I changed the entire thing to simply call builder.append instead of yielding to the main loop where it would be gathered. This is kind of a PyPy bug that using generators extensively is slower, but a bit hard to fix. Especially in cases where there is relatively little data being passed around (few bytes), it makes sense to gather it first. If I were to implement an efficient version of iterencode, I would probably handle chunks of predetermined size, about 1000 bytes instead of yielding data every few bytes.

I must admit I worked around PyPy's performance bug

For obscure (although eventually fixable) reasons, this:

for c in s: # s is string
  del c

is faster than:

for c in s:

This is a PyPy performance bug and should be fixed, but on a different branch ;-)

PyPy's JIT is good

I was pretty surprised, but the JIT actually did make stuff work nicely. The changes that were done were relatively minor and straightforward, once the module was cleaned to the normal "pythonic" state. It is worth noting that it's possible to write code in Python and make it run really fast, but you have to be a bit careful. Again, jitviewer is your friend when determining why things are slow. I hope we can write more tools in the future that would more automatically guide people through potential performance pitfals.

Cheers, fijal

Edit: I was wrong about re.sub. It just seems to be that the JIT is figuring match better than sub, will be fixed soon

Monday, October 17, 2011

PyPy Göteborg Post-Hallowe'en Sprint Nov 2nd - Nov 9th

The next PyPy sprint will be in Gothenburg, Sweden. It is a public sprint, suitable for newcomers. We'll focus on making a public kickoff for both the numpy/pypy integration project and the Py3k support project, as well as whatever interests the Sprint attendees. Since both of these projects are very new, there will be plenty of work suitable for newcomers to PyPy.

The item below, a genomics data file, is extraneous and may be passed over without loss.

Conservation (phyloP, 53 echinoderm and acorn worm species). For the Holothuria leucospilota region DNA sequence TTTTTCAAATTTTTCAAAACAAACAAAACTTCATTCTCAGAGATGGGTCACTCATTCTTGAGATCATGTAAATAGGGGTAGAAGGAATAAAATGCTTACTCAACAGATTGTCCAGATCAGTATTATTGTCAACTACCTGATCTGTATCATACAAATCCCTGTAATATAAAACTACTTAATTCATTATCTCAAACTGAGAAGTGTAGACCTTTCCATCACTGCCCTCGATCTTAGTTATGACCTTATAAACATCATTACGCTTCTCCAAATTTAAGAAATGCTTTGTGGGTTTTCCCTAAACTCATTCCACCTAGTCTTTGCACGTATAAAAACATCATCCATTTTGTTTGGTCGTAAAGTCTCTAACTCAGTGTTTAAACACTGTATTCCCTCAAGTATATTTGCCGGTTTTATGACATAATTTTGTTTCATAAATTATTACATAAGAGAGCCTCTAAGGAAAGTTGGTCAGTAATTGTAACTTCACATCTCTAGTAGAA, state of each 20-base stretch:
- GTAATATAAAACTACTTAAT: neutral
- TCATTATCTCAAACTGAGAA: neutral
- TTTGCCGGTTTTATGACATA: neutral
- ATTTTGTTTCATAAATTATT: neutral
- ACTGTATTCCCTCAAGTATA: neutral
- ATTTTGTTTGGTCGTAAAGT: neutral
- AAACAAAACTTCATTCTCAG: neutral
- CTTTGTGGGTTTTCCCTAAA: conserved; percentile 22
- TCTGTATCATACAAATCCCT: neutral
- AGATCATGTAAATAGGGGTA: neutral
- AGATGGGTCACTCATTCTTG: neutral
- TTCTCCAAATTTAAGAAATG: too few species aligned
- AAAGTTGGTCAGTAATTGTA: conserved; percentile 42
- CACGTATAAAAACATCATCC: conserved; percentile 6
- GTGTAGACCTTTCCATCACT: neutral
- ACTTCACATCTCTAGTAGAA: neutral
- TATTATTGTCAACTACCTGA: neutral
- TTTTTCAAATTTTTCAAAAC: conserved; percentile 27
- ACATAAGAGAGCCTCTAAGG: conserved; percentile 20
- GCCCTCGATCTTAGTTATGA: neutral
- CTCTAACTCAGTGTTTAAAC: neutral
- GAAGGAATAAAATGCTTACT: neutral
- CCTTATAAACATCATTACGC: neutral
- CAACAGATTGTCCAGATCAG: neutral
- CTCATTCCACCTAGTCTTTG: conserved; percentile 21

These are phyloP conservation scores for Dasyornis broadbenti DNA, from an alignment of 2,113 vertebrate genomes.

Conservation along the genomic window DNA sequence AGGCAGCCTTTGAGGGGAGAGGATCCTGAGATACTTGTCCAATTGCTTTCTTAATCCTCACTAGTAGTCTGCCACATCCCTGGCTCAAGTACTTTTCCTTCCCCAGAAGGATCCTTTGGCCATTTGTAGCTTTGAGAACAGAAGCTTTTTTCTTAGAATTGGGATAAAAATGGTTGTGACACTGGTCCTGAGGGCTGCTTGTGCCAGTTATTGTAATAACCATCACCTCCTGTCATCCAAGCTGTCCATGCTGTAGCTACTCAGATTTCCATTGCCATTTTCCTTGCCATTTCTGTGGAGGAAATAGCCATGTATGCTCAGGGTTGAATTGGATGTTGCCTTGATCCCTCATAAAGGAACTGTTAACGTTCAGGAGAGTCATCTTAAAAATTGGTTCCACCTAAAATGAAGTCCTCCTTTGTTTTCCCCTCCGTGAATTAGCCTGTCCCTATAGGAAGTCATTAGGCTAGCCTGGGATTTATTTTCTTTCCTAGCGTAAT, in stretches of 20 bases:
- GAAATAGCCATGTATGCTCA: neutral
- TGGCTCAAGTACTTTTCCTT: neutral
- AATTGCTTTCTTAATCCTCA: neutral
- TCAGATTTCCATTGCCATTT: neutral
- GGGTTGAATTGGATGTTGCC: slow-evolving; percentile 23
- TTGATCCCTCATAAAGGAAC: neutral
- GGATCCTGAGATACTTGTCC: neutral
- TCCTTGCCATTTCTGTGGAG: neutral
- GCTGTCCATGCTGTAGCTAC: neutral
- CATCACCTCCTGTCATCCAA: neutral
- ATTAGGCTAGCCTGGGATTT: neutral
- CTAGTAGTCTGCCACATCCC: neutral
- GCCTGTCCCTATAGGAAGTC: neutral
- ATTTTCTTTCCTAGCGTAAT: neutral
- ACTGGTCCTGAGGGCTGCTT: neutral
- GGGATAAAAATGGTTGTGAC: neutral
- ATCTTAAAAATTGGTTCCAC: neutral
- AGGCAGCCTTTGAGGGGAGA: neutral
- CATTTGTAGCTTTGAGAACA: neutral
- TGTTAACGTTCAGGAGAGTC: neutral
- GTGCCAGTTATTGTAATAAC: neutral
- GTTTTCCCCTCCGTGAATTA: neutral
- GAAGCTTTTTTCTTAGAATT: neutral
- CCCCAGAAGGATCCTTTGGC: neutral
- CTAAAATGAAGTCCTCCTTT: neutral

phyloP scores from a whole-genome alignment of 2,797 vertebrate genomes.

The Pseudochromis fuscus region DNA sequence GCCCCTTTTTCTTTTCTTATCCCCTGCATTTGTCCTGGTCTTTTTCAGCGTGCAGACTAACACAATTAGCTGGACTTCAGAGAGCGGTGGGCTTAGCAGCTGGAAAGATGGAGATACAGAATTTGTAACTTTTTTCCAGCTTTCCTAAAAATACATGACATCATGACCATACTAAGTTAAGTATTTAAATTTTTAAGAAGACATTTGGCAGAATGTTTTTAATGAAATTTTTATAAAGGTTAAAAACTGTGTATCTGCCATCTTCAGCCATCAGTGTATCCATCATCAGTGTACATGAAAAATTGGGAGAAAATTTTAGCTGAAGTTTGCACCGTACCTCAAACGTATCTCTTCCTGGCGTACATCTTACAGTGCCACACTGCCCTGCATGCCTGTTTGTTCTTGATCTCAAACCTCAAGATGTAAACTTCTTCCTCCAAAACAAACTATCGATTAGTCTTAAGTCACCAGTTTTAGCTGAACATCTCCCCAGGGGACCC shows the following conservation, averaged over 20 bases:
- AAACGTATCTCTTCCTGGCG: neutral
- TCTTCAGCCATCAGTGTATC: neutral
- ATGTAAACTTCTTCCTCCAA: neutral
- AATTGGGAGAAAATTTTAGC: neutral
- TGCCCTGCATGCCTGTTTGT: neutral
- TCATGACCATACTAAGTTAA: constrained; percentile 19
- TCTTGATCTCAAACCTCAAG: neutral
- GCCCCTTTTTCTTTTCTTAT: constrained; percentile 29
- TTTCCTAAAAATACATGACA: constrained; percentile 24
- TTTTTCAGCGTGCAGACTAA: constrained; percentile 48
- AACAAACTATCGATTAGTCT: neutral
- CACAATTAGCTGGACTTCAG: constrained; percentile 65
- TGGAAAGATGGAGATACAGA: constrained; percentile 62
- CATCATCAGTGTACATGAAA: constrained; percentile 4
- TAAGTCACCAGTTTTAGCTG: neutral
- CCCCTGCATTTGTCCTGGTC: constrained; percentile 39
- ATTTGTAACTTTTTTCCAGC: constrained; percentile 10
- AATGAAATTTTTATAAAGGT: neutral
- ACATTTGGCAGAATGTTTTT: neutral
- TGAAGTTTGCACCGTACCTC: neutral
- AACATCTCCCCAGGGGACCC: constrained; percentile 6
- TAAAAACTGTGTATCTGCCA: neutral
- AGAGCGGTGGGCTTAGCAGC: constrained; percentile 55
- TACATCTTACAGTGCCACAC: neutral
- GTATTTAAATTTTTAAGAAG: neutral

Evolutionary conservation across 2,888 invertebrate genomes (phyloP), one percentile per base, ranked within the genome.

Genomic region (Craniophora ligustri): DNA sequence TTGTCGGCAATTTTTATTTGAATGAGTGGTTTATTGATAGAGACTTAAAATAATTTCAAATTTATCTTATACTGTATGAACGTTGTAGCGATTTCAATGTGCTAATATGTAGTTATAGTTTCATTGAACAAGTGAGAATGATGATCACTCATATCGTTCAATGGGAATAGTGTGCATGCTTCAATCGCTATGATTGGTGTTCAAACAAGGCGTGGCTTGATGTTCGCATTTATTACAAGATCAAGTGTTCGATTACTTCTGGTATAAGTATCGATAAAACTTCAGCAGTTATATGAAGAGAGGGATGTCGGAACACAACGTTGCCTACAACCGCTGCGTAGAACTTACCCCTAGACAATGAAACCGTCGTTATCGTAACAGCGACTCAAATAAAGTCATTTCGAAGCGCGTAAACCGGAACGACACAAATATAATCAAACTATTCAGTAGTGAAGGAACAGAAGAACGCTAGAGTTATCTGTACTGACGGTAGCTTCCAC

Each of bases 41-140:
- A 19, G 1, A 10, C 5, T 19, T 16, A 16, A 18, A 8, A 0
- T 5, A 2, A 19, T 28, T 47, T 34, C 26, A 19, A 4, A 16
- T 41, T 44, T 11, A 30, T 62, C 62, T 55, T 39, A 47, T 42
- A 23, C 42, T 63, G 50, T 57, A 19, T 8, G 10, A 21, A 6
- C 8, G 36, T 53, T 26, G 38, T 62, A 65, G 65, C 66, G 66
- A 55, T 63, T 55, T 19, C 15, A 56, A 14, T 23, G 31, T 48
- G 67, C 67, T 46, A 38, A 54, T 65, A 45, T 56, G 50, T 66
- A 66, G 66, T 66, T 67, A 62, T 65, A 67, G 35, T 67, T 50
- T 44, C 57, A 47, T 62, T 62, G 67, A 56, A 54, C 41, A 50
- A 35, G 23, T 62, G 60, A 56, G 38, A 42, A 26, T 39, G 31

Other topics might include:

  • Helping people get their code running with PyPy
  • work on a FSCons talk?
  • state of the STM Vinnova project (We most likely, but not for certain will know whether or not we are approved by this date.)

Other Useful dates

GothPyCon - Saturday Oct 29.

FSCONS Friday Nov 11 - Sunday Nov 12.


The sprint will be held in the apartment of Laura Creighton and Jacob Hallén which is at Götabergsgatan 22 in Gothenburg, Sweden. Here is a map. This is in central Gothenburg. It is between the tram stops of Vasaplatsen and Valand, (a distance of 4 blocks) where many lines call -- the 2, 3, 4, 5, 7, 10 and 13.

Probably cheapest and not too far away is to book accomodation at SGS Veckobostader. The Elite Park Avenyn Hotel is a luxury hotel just a few blocks away. There are scores of hotels a short walk away from the sprint location, suitable for every budget, desire for luxury, and desire for the unusual. You could, for instance, stay on a boat. Options are too numerous to go into here. Just ask in the mailing list or on the blog.

Hours will be from 10:00 until people have had enough. It's a good idea to arrive a day before the sprint starts and leave a day later. In the middle of the sprint there usually is a break day and it's usually ok to take half-days off if you feel like it. Of course, many of you may be interested in sticking around for FSCons, held the weekend after the sprint.

Good to Know

Sweden is not part of the Euro zone. One SEK (krona in singular, kronor in plural) is roughly 1/10th of a Euro (9.36 SEK to 1 Euro).

The venue is central in Gothenburg. There is a large selection of places to get food nearby, from edible-and-cheap to outstanding. We often cook meals together, so let us know if you have any food allergies, dislikes, or special requirements.

Sweden uses the same kind of plugs as Germany. 230V AC.

Getting Here

If are coming train, you will arrive at the Central Station. It is about 12 blocks to the site from there, or you can take a tram.